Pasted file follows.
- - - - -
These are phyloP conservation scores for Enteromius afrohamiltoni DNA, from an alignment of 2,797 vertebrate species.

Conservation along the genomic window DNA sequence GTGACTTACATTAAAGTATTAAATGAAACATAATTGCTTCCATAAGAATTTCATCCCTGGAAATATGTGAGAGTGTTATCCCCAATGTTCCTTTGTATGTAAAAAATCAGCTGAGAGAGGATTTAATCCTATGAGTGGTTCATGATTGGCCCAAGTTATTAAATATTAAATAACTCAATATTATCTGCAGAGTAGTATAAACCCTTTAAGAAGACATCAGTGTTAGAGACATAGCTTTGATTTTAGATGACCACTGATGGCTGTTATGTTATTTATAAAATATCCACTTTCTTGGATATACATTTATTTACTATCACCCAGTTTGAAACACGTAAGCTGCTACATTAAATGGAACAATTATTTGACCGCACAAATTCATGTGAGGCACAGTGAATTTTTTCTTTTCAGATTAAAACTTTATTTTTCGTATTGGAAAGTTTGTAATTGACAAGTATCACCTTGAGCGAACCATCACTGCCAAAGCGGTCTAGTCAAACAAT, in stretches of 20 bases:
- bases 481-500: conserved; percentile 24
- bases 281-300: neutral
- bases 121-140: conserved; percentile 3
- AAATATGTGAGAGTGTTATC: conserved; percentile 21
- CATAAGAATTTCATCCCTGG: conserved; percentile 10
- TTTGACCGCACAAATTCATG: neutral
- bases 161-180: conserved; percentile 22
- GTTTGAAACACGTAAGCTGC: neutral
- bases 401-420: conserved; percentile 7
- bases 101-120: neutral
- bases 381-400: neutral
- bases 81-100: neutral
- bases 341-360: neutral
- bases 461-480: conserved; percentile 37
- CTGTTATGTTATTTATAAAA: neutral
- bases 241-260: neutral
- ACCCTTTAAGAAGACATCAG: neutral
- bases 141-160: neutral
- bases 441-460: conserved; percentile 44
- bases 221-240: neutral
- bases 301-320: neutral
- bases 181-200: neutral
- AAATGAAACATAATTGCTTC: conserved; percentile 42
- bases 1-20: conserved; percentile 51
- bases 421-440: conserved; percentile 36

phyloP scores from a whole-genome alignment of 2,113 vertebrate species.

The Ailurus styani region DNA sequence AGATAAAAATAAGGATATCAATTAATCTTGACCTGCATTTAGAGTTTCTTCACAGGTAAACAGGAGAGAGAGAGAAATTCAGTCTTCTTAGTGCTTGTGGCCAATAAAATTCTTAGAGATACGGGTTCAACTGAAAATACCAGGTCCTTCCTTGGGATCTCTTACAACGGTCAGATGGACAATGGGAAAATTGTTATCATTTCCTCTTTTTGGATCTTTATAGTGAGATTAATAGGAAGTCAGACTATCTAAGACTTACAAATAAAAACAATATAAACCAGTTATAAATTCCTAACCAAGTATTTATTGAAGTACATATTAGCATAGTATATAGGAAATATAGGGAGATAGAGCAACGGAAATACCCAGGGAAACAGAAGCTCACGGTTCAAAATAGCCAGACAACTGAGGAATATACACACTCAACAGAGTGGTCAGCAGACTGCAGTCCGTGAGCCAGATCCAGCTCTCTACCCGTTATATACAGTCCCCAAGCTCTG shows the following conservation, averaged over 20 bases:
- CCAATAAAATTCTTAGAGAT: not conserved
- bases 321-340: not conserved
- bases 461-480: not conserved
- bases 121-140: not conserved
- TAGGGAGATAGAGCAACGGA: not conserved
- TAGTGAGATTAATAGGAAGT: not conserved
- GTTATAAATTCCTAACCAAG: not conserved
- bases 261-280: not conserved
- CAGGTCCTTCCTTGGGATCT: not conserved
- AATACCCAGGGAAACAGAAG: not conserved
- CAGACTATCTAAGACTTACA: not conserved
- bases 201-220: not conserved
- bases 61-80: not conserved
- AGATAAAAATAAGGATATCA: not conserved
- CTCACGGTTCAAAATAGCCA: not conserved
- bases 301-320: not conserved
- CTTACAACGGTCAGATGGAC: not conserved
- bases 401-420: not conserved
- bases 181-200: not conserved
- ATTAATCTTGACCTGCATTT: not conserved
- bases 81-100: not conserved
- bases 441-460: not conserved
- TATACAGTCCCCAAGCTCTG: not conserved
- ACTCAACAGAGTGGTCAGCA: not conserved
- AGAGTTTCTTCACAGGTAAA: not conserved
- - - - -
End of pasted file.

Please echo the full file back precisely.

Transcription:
These are phyloP conservation scores for Enteromius afrohamiltoni DNA, from an alignment of 2,797 vertebrate species.

Conservation along the genomic window DNA sequence GTGACTTACATTAAAGTATTAAATGAAACATAATTGCTTCCATAAGAATTTCATCCCTGGAAATATGTGAGAGTGTTATCCCCAATGTTCCTTTGTATGTAAAAAATCAGCTGAGAGAGGATTTAATCCTATGAGTGGTTCATGATTGGCCCAAGTTATTAAATATTAAATAACTCAATATTATCTGCAGAGTAGTATAAACCCTTTAAGAAGACATCAGTGTTAGAGACATAGCTTTGATTTTAGATGACCACTGATGGCTGTTATGTTATTTATAAAATATCCACTTTCTTGGATATACATTTATTTACTATCACCCAGTTTGAAACACGTAAGCTGCTACATTAAATGGAACAATTATTTGACCGCACAAATTCATGTGAGGCACAGTGAATTTTTTCTTTTCAGATTAAAACTTTATTTTTCGTATTGGAAAGTTTGTAATTGACAAGTATCACCTTGAGCGAACCATCACTGCCAAAGCGGTCTAGTCAAACAAT, in stretches of 20 bases:
- bases 481-500: conserved; percentile 24
- bases 281-300: neutral
- bases 121-140: conserved; percentile 3
- AAATATGTGAGAGTGTTATC: conserved; percentile 21
- CATAAGAATTTCATCCCTGG: conserved; percentile 10
- TTTGACCGCACAAATTCATG: neutral
- bases 161-180: conserved; percentile 22
- GTTTGAAACACGTAAGCTGC: neutral
- bases 401-420: conserved; percentile 7
- bases 101-120: neutral
- bases 381-400: neutral
- bases 81-100: neutral
- bases 341-360: neutral
- bases 461-480: conserved; percentile 37
- CTGTTATGTTATTTATAAAA: neutral
- bases 241-260: neutral
- ACCCTTTAAGAAGACATCAG: neutral
- bases 141-160: neutral
- bases 441-460: conserved; percentile 44
- bases 221-240: neutral
- bases 301-320: neutral
- bases 181-200: neutral
- AAATGAAACATAATTGCTTC: conserved; percentile 42
- bases 1-20: conserved; percentile 51
- bases 421-440: conserved; percentile 36

phyloP scores from a whole-genome alignment of 2,113 vertebrate species.

The Ailurus styani region DNA sequence AGATAAAAATAAGGATATCAATTAATCTTGACCTGCATTTAGAGTTTCTTCACAGGTAAACAGGAGAGAGAGAGAAATTCAGTCTTCTTAGTGCTTGTGGCCAATAAAATTCTTAGAGATACGGGTTCAACTGAAAATACCAGGTCCTTCCTTGGGATCTCTTACAACGGTCAGATGGACAATGGGAAAATTGTTATCATTTCCTCTTTTTGGATCTTTATAGTGAGATTAATAGGAAGTCAGACTATCTAAGACTTACAAATAAAAACAATATAAACCAGTTATAAATTCCTAACCAAGTATTTATTGAAGTACATATTAGCATAGTATATAGGAAATATAGGGAGATAGAGCAACGGAAATACCCAGGGAAACAGAAGCTCACGGTTCAAAATAGCCAGACAACTGAGGAATATACACACTCAACAGAGTGGTCAGCAGACTGCAGTCCGTGAGCCAGATCCAGCTCTCTACCCGTTATATACAGTCCCCAAGCTCTG shows the following conservation, averaged over 20 bases:
- CCAATAAAATTCTTAGAGAT: not conserved
- bases 321-340: not conserved
- bases 461-480: not conserved
- bases 121-140: not conserved
- TAGGGAGATAGAGCAACGGA: not conserved
- TAGTGAGATTAATAGGAAGT: not conserved
- GTTATAAATTCCTAACCAAG: not conserved
- bases 261-280: not conserved
- CAGGTCCTTCCTTGGGATCT: not conserved
- AATACCCAGGGAAACAGAAG: not conserved
- CAGACTATCTAAGACTTACA: not conserved
- bases 201-220: not conserved
- bases 61-80: not conserved
- AGATAAAAATAAGGATATCA: not conserved
- CTCACGGTTCAAAATAGCCA: not conserved
- bases 301-320: not conserved
- CTTACAACGGTCAGATGGAC: not conserved
- bases 401-420: not conserved
- bases 181-200: not conserved
- ATTAATCTTGACCTGCATTT: not conserved
- bases 81-100: not conserved
- bases 441-460: not conserved
- TATACAGTCCCCAAGCTCTG: not conserved
- ACTCAACAGAGTGGTCAGCA: not conserved
- AGAGTTTCTTCACAGGTAAA: not conserved